Director Spotlight: The Great Yokai War
It’s strange to think that Takashi Miike, the same Takashi Miike who directed Ichi the Killer, made The Great Yokai War, this semi-family friendly film. It’s the equivalent of Robert Rodriguez doing Planet Terror and then Shorts. Or even Machete and the next Spy Kids movie. While I always encourage directors to explore the many facets of film making (or at least would if they ever listened to me), it always astounds me to see directors working on opposite sides of the spectrum, successfully.
The Great Yokai War is the story of a kid, who does this thing and then…is met by other things. That may not make much sense, but it really is what happens in the simplest of terms. And while it is hard to sum up, know that it is essentially The Neverending Story Meets Pan’s Labyrinth Meets The Craziest Things You Ever Saw [Editorial Note: Not a real movie title…yet).
For a Miike film it has a light tone and is mildly humorous, as the film acknowledges and satirizes the Japanese monster movies of the 50s and 60s. There is a moment in the film when a giant creature is seen flying across the night sky, when two dullards look up and one utters, “It’s Gamera.” There are other moments with some of the creatures mugging and yukkin’ it up for the camera, but it is all done in the name of fun. While there are some serious stakes in the battle between good and evil, the film itself does not take itself too seriously.
Somewhat competent CGI work, but a little cartoony for a live action film. Make up and non-digitized visual effects were masterful; on par with a Guillermo Del Toro film. In fact a great deal of the creatures in TGYW look like the ones seen in Pan’s Labyrinth, which was released a year after TGYW. Make of that what you will.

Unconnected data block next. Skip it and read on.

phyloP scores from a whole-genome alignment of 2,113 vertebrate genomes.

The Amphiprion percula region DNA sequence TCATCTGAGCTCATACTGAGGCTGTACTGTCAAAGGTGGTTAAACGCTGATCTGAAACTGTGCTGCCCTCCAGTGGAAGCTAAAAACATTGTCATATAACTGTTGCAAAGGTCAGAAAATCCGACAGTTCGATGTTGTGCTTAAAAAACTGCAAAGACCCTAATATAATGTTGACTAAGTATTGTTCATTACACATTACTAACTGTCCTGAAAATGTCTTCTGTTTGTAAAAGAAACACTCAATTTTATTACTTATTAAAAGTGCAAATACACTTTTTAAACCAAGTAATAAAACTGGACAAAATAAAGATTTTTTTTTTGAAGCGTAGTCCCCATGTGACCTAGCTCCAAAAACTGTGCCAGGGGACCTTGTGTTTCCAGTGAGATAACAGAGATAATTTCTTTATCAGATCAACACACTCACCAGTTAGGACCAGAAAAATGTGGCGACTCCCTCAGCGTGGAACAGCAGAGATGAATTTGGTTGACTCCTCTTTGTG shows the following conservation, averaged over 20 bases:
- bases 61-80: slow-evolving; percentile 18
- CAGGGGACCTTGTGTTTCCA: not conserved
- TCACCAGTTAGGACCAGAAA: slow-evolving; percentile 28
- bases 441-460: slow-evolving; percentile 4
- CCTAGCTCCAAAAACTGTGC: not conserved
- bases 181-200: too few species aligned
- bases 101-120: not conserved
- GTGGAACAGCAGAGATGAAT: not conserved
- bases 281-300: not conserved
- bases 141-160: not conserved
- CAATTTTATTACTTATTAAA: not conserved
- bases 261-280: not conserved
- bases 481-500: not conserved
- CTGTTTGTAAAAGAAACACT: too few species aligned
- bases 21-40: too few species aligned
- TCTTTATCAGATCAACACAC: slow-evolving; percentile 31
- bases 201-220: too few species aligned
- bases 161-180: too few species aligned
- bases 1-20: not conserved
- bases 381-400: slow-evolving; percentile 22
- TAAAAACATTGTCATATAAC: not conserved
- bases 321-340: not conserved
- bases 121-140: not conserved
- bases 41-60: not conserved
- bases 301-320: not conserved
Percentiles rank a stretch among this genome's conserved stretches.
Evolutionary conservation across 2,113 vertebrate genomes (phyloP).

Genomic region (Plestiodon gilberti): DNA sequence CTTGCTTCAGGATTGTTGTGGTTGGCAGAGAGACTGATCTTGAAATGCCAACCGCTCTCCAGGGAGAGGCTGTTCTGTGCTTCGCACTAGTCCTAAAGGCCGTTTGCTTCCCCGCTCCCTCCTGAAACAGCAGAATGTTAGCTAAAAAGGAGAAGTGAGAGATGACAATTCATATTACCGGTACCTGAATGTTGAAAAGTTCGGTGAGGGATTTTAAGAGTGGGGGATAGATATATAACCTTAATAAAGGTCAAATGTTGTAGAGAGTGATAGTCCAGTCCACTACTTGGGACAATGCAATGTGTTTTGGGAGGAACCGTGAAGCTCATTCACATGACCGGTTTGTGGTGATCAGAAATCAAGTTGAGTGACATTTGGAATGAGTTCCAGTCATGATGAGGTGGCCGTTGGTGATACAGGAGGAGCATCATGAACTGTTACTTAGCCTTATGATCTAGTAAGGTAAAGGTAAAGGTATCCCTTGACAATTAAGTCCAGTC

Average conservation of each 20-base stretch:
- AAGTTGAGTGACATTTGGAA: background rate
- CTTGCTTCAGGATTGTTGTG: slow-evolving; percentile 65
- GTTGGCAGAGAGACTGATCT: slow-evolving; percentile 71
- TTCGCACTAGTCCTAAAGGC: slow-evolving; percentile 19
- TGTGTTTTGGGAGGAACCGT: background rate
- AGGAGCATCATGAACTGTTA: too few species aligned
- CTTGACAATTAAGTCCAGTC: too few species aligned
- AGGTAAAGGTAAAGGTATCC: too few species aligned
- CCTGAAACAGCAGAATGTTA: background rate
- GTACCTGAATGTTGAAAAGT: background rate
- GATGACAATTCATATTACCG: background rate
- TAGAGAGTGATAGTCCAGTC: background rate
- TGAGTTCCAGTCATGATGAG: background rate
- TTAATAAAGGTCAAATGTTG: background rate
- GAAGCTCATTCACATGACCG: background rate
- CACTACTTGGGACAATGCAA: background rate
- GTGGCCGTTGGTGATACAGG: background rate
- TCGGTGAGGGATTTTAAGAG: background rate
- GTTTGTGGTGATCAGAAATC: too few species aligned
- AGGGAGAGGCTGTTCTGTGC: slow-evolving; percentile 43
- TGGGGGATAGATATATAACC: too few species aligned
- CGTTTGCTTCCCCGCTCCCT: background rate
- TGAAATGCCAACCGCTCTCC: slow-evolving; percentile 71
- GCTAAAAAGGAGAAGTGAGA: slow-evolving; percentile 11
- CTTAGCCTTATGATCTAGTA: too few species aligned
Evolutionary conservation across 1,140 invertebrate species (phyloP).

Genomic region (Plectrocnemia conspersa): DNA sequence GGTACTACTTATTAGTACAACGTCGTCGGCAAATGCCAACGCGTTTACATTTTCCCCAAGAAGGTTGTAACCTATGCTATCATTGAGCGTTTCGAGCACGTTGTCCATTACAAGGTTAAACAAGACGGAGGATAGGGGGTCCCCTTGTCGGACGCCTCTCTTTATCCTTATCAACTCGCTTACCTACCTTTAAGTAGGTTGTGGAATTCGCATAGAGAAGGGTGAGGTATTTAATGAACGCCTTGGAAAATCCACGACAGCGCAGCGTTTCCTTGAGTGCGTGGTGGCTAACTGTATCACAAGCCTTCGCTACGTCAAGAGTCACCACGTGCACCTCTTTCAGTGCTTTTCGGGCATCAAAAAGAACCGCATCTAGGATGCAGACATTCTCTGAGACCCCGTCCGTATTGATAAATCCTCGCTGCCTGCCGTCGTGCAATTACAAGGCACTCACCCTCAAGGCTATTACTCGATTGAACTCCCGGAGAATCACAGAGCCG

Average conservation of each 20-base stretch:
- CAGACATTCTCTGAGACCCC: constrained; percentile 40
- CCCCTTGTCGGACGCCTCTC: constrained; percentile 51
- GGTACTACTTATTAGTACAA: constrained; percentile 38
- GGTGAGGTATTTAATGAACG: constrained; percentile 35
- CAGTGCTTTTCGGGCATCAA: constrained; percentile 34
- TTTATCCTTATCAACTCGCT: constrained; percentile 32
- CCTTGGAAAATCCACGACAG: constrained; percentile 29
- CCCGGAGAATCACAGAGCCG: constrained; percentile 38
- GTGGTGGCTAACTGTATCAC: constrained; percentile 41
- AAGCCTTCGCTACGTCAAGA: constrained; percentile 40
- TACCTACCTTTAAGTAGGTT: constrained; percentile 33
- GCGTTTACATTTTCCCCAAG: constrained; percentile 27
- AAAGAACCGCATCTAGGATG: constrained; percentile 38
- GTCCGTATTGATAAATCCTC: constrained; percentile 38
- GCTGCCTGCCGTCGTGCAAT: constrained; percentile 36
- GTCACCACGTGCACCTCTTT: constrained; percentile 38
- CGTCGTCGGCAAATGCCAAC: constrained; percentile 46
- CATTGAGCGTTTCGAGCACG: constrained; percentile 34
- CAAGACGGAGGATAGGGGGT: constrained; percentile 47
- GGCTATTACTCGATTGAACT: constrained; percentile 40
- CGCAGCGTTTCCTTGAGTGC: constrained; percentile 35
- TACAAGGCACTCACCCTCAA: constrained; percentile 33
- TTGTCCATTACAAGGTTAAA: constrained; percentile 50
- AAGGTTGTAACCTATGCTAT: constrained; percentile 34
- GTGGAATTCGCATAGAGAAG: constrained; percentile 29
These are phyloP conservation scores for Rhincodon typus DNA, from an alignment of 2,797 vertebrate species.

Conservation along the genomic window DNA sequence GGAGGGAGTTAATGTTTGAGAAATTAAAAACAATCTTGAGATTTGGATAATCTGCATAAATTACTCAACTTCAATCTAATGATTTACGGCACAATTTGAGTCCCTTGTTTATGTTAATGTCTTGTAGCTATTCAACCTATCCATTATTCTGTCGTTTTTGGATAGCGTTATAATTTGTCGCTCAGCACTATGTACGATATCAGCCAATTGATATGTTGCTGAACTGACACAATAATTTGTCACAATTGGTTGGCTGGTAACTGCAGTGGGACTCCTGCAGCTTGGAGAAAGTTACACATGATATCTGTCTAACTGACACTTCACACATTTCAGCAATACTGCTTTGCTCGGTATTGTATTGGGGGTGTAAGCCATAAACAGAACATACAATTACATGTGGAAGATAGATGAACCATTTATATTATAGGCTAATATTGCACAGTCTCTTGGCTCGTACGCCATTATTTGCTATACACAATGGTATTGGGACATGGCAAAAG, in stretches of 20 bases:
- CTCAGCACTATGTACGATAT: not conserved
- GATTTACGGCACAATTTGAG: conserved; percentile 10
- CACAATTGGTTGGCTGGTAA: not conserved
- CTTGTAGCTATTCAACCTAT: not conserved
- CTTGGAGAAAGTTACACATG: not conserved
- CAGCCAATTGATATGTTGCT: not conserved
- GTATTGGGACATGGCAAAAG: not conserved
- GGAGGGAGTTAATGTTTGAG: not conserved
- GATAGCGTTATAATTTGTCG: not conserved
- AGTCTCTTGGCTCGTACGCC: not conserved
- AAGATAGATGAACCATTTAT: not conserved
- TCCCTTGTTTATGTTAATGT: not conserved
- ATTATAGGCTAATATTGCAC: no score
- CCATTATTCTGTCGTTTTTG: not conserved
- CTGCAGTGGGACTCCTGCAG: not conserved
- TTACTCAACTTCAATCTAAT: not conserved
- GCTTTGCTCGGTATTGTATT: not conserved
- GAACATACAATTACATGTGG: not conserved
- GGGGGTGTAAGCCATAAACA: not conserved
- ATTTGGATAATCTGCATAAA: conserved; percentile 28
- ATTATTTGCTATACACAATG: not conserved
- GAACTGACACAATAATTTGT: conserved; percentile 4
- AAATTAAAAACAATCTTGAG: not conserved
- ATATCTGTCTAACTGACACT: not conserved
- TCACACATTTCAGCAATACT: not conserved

For a film that bills itself as a family film, it has some frightening images and premises. There are beasts being slaughtered and monsters menacing small children. Besides being spookier than the average family film, it’s extremely surreal, which again detracts from the family friendly label the film was obviously seeking. Not only that, but it makes it difficult to follow at times. Can’t imagine what would go through the head of a ten year old trying to follow this needlessly complex story.
The special effects and humor coalesce to help elevate the film beyond its station, but the film is caught between genres, never really committing to one. And while I appreciate the mixing of genres, here it hurts the film’s ability to draw and hold a viewer’s attention. It’s overly frenetic scene splicing and worldly bisections makes it not just confusing, but less appealing. Not the best I’ve seen from Miike, but not the worst either.